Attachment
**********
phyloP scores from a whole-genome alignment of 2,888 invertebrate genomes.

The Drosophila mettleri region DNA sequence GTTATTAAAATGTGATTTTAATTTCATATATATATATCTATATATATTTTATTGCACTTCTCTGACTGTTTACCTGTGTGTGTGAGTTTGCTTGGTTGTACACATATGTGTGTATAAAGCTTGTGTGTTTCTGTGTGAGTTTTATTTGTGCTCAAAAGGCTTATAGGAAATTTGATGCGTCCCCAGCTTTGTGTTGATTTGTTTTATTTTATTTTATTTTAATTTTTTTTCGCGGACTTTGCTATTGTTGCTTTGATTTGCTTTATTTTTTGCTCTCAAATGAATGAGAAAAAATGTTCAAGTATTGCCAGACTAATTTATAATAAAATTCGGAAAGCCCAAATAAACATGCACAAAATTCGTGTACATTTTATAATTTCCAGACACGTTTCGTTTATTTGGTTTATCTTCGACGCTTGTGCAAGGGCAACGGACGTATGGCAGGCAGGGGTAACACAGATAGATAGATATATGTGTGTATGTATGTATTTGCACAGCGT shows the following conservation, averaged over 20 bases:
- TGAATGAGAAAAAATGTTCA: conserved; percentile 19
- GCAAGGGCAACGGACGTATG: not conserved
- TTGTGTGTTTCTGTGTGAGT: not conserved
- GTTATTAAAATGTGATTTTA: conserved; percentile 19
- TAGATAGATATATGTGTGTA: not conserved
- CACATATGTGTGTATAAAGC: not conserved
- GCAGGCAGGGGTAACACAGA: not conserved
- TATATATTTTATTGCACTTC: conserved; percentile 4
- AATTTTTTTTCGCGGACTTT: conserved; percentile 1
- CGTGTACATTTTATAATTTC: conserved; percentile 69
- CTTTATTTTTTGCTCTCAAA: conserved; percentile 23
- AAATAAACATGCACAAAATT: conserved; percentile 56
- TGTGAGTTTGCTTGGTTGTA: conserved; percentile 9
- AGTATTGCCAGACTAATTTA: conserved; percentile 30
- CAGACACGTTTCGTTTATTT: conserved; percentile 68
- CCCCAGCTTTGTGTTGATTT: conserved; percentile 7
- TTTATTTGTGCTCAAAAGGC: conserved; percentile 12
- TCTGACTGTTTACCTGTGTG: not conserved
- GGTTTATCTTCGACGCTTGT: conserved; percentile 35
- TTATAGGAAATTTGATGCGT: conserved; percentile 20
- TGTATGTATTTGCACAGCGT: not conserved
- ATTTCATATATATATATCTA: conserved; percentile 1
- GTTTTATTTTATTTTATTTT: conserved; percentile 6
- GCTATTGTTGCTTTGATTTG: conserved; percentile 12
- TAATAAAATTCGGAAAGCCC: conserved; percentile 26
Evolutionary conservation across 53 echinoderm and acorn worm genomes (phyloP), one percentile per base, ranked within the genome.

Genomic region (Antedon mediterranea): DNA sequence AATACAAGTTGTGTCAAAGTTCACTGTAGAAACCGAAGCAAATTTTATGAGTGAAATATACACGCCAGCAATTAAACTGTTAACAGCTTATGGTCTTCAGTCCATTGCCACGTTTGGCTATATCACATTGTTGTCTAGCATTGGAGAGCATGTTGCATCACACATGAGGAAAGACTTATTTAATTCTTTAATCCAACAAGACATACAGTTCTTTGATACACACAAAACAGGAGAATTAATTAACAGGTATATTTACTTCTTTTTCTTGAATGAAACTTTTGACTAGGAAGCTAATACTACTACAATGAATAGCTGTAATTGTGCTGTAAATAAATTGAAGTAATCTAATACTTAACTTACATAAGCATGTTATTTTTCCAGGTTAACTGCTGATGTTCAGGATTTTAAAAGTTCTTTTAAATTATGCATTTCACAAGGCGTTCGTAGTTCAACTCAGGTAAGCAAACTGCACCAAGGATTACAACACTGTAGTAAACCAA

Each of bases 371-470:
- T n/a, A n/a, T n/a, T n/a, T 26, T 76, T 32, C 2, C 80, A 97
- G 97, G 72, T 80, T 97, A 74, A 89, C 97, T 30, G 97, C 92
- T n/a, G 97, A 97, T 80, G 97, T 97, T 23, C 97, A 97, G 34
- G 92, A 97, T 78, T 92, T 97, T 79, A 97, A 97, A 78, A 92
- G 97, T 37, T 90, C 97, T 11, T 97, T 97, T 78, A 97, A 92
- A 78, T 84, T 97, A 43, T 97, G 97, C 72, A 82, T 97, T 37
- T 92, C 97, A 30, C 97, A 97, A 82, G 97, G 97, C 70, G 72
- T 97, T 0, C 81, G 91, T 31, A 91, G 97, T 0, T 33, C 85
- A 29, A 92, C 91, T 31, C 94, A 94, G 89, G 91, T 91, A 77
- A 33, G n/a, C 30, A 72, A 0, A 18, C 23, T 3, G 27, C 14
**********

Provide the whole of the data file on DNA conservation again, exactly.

phyloP scores from a whole-genome alignment of 2,888 invertebrate genomes.

The Drosophila mettleri region DNA sequence GTTATTAAAATGTGATTTTAATTTCATATATATATATCTATATATATTTTATTGCACTTCTCTGACTGTTTACCTGTGTGTGTGAGTTTGCTTGGTTGTACACATATGTGTGTATAAAGCTTGTGTGTTTCTGTGTGAGTTTTATTTGTGCTCAAAAGGCTTATAGGAAATTTGATGCGTCCCCAGCTTTGTGTTGATTTGTTTTATTTTATTTTATTTTAATTTTTTTTCGCGGACTTTGCTATTGTTGCTTTGATTTGCTTTATTTTTTGCTCTCAAATGAATGAGAAAAAATGTTCAAGTATTGCCAGACTAATTTATAATAAAATTCGGAAAGCCCAAATAAACATGCACAAAATTCGTGTACATTTTATAATTTCCAGACACGTTTCGTTTATTTGGTTTATCTTCGACGCTTGTGCAAGGGCAACGGACGTATGGCAGGCAGGGGTAACACAGATAGATAGATATATGTGTGTATGTATGTATTTGCACAGCGT shows the following conservation, averaged over 20 bases:
- TGAATGAGAAAAAATGTTCA: conserved; percentile 19
- GCAAGGGCAACGGACGTATG: not conserved
- TTGTGTGTTTCTGTGTGAGT: not conserved
- GTTATTAAAATGTGATTTTA: conserved; percentile 19
- TAGATAGATATATGTGTGTA: not conserved
- CACATATGTGTGTATAAAGC: not conserved
- GCAGGCAGGGGTAACACAGA: not conserved
- TATATATTTTATTGCACTTC: conserved; percentile 4
- AATTTTTTTTCGCGGACTTT: conserved; percentile 1
- CGTGTACATTTTATAATTTC: conserved; percentile 69
- CTTTATTTTTTGCTCTCAAA: conserved; percentile 23
- AAATAAACATGCACAAAATT: conserved; percentile 56
- TGTGAGTTTGCTTGGTTGTA: conserved; percentile 9
- AGTATTGCCAGACTAATTTA: conserved; percentile 30
- CAGACACGTTTCGTTTATTT: conserved; percentile 68
- CCCCAGCTTTGTGTTGATTT: conserved; percentile 7
- TTTATTTGTGCTCAAAAGGC: conserved; percentile 12
- TCTGACTGTTTACCTGTGTG: not conserved
- GGTTTATCTTCGACGCTTGT: conserved; percentile 35
- TTATAGGAAATTTGATGCGT: conserved; percentile 20
- TGTATGTATTTGCACAGCGT: not conserved
- ATTTCATATATATATATCTA: conserved; percentile 1
- GTTTTATTTTATTTTATTTT: conserved; percentile 6
- GCTATTGTTGCTTTGATTTG: conserved; percentile 12
- TAATAAAATTCGGAAAGCCC: conserved; percentile 26
Evolutionary conservation across 53 echinoderm and acorn worm genomes (phyloP), one percentile per base, ranked within the genome.

Genomic region (Antedon mediterranea): DNA sequence AATACAAGTTGTGTCAAAGTTCACTGTAGAAACCGAAGCAAATTTTATGAGTGAAATATACACGCCAGCAATTAAACTGTTAACAGCTTATGGTCTTCAGTCCATTGCCACGTTTGGCTATATCACATTGTTGTCTAGCATTGGAGAGCATGTTGCATCACACATGAGGAAAGACTTATTTAATTCTTTAATCCAACAAGACATACAGTTCTTTGATACACACAAAACAGGAGAATTAATTAACAGGTATATTTACTTCTTTTTCTTGAATGAAACTTTTGACTAGGAAGCTAATACTACTACAATGAATAGCTGTAATTGTGCTGTAAATAAATTGAAGTAATCTAATACTTAACTTACATAAGCATGTTATTTTTCCAGGTTAACTGCTGATGTTCAGGATTTTAAAAGTTCTTTTAAATTATGCATTTCACAAGGCGTTCGTAGTTCAACTCAGGTAAGCAAACTGCACCAAGGATTACAACACTGTAGTAAACCAA

Each of bases 371-470:
- T n/a, A n/a, T n/a, T n/a, T 26, T 76, T 32, C 2, C 80, A 97
- G 97, G 72, T 80, T 97, A 74, A 89, C 97, T 30, G 97, C 92
- T n/a, G 97, A 97, T 80, G 97, T 97, T 23, C 97, A 97, G 34
- G 92, A 97, T 78, T 92, T 97, T 79, A 97, A 97, A 78, A 92
- G 97, T 37, T 90, C 97, T 11, T 97, T 97, T 78, A 97, A 92
- A 78, T 84, T 97, A 43, T 97, G 97, C 72, A 82, T 97, T 37
- T 92, C 97, A 30, C 97, A 97, A 82, G 97, G 97, C 70, G 72
- T 97, T 0, C 81, G 91, T 31, A 91, G 97, T 0, T 33, C 85
- A 29, A 92, C 91, T 31, C 94, A 94, G 89, G 91, T 91, A 77
- A 33, G n/a, C 30, A 72, A 0, A 18, C 23, T 3, G 27, C 14